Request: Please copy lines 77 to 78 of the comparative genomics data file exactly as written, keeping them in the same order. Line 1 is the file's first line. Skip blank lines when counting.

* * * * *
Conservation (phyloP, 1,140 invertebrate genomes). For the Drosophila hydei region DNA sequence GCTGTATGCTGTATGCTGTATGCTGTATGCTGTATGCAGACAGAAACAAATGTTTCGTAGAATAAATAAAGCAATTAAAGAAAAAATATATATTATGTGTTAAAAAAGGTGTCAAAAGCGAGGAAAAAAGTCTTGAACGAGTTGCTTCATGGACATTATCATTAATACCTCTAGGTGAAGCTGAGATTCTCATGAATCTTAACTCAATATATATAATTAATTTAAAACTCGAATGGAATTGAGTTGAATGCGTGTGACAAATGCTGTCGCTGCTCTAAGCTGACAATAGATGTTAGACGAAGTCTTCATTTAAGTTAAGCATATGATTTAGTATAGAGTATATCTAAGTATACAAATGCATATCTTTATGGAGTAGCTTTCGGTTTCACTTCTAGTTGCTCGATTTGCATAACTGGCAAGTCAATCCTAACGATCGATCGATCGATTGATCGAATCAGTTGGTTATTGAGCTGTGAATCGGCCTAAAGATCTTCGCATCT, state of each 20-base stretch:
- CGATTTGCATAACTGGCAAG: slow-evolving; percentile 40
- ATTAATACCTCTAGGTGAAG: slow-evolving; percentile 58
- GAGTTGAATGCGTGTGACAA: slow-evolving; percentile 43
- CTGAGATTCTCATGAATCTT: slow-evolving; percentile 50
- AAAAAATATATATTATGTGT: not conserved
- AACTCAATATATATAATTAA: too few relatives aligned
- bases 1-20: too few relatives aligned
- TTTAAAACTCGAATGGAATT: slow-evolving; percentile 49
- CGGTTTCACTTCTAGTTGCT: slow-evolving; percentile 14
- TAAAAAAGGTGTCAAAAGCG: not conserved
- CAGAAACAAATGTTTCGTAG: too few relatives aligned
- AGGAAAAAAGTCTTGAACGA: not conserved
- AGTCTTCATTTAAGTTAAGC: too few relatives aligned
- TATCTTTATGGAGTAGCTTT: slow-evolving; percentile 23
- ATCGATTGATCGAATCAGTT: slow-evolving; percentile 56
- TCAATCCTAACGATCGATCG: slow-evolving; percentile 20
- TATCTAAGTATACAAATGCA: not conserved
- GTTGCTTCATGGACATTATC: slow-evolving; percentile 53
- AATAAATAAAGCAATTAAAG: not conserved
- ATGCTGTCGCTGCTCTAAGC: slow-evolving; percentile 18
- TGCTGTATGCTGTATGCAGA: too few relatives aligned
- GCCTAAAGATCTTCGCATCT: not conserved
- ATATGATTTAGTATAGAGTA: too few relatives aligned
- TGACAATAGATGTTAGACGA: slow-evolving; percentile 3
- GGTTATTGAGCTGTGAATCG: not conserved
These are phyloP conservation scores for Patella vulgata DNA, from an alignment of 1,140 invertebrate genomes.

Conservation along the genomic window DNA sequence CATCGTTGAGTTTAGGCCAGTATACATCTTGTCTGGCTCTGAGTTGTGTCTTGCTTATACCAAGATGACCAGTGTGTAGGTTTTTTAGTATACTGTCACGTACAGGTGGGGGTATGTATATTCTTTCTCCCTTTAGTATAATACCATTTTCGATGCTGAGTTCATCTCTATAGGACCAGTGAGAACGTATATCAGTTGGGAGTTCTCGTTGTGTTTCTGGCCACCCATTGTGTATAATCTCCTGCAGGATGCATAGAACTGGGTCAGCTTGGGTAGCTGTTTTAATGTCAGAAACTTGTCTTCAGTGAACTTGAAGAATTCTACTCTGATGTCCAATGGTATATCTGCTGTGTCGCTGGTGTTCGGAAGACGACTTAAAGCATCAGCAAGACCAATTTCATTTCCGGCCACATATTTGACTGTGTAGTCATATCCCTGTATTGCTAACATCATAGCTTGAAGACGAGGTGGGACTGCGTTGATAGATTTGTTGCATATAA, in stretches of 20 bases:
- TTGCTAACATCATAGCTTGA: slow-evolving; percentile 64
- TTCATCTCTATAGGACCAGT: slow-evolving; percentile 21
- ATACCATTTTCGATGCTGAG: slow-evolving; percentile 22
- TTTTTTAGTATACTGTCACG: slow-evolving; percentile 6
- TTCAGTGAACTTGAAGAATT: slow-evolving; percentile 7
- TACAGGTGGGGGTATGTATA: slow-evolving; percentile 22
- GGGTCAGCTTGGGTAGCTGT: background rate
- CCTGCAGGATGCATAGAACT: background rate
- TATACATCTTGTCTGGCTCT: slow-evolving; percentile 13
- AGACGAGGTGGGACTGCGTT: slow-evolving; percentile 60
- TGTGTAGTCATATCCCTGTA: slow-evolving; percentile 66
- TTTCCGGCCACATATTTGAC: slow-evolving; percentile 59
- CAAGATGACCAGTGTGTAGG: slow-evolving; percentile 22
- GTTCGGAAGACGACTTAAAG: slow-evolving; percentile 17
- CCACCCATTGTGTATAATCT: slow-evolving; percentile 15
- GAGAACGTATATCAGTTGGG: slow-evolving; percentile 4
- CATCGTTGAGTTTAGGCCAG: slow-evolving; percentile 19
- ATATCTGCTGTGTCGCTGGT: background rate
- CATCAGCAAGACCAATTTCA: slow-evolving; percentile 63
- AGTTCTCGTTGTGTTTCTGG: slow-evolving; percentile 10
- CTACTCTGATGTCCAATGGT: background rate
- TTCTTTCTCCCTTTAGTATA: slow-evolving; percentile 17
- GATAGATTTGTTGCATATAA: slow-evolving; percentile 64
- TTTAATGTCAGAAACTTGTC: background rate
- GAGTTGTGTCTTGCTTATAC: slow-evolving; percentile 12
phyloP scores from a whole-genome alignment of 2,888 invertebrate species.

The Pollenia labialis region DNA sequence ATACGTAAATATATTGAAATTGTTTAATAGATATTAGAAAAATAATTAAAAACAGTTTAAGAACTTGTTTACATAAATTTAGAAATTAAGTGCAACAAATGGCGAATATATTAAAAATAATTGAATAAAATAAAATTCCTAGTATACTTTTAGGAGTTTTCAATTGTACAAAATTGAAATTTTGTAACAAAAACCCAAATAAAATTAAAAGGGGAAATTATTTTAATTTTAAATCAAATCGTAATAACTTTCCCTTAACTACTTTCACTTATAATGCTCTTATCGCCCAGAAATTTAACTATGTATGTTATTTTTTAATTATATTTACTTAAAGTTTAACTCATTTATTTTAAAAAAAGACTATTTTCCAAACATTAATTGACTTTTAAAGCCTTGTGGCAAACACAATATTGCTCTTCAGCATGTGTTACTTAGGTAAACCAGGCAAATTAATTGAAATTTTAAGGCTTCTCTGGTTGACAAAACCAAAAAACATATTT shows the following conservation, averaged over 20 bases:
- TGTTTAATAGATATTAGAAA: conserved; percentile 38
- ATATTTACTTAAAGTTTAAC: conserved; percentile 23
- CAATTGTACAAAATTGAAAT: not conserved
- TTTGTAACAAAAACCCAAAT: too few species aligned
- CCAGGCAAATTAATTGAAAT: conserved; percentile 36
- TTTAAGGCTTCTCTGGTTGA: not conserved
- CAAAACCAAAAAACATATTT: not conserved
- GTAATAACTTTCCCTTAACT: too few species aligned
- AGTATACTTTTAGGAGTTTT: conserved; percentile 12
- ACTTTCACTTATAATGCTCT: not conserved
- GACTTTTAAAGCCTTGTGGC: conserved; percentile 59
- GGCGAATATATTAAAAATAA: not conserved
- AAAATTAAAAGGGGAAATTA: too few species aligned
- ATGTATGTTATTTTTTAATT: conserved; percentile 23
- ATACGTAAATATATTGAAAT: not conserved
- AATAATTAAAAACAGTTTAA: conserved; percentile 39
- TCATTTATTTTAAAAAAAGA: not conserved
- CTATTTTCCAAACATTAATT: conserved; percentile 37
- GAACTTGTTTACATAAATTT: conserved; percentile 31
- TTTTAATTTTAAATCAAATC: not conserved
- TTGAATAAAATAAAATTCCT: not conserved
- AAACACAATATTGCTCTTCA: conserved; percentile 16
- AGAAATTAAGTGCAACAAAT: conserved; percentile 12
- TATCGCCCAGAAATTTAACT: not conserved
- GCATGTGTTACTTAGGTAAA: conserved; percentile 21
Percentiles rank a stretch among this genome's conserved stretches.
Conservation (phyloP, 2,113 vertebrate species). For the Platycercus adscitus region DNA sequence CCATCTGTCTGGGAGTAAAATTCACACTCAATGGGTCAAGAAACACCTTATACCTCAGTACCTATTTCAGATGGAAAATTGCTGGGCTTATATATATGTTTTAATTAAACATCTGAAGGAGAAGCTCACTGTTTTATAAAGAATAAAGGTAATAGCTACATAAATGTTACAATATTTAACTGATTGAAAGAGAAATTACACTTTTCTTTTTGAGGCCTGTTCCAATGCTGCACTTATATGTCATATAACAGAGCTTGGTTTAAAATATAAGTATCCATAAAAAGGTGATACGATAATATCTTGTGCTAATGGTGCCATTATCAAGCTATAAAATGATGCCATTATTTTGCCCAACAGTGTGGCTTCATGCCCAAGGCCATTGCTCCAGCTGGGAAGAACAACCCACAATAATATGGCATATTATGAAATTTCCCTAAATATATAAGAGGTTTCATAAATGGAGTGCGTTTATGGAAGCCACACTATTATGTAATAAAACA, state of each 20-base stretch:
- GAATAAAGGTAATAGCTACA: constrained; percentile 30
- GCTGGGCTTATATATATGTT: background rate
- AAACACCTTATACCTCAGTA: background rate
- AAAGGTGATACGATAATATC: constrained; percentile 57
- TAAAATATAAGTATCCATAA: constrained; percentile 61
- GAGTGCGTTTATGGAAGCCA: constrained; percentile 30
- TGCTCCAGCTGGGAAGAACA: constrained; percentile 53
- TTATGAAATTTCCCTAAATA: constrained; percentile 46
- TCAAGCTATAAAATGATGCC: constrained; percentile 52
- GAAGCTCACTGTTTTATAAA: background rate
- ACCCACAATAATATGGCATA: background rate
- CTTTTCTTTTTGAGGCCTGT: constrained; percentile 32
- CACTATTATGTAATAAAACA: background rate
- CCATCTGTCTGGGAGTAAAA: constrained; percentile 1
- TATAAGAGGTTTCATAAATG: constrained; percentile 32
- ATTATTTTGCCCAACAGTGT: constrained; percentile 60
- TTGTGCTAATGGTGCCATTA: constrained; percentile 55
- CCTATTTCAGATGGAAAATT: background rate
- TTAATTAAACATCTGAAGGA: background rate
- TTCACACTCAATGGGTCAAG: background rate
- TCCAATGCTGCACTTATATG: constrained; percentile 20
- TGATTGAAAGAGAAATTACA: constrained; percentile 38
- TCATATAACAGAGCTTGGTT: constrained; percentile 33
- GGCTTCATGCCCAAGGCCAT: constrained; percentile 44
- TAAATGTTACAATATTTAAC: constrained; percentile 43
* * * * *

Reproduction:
- AAACACAATATTGCTCTTCA: conserved; percentile 16
- AGAAATTAAGTGCAACAAAT: conserved; percentile 12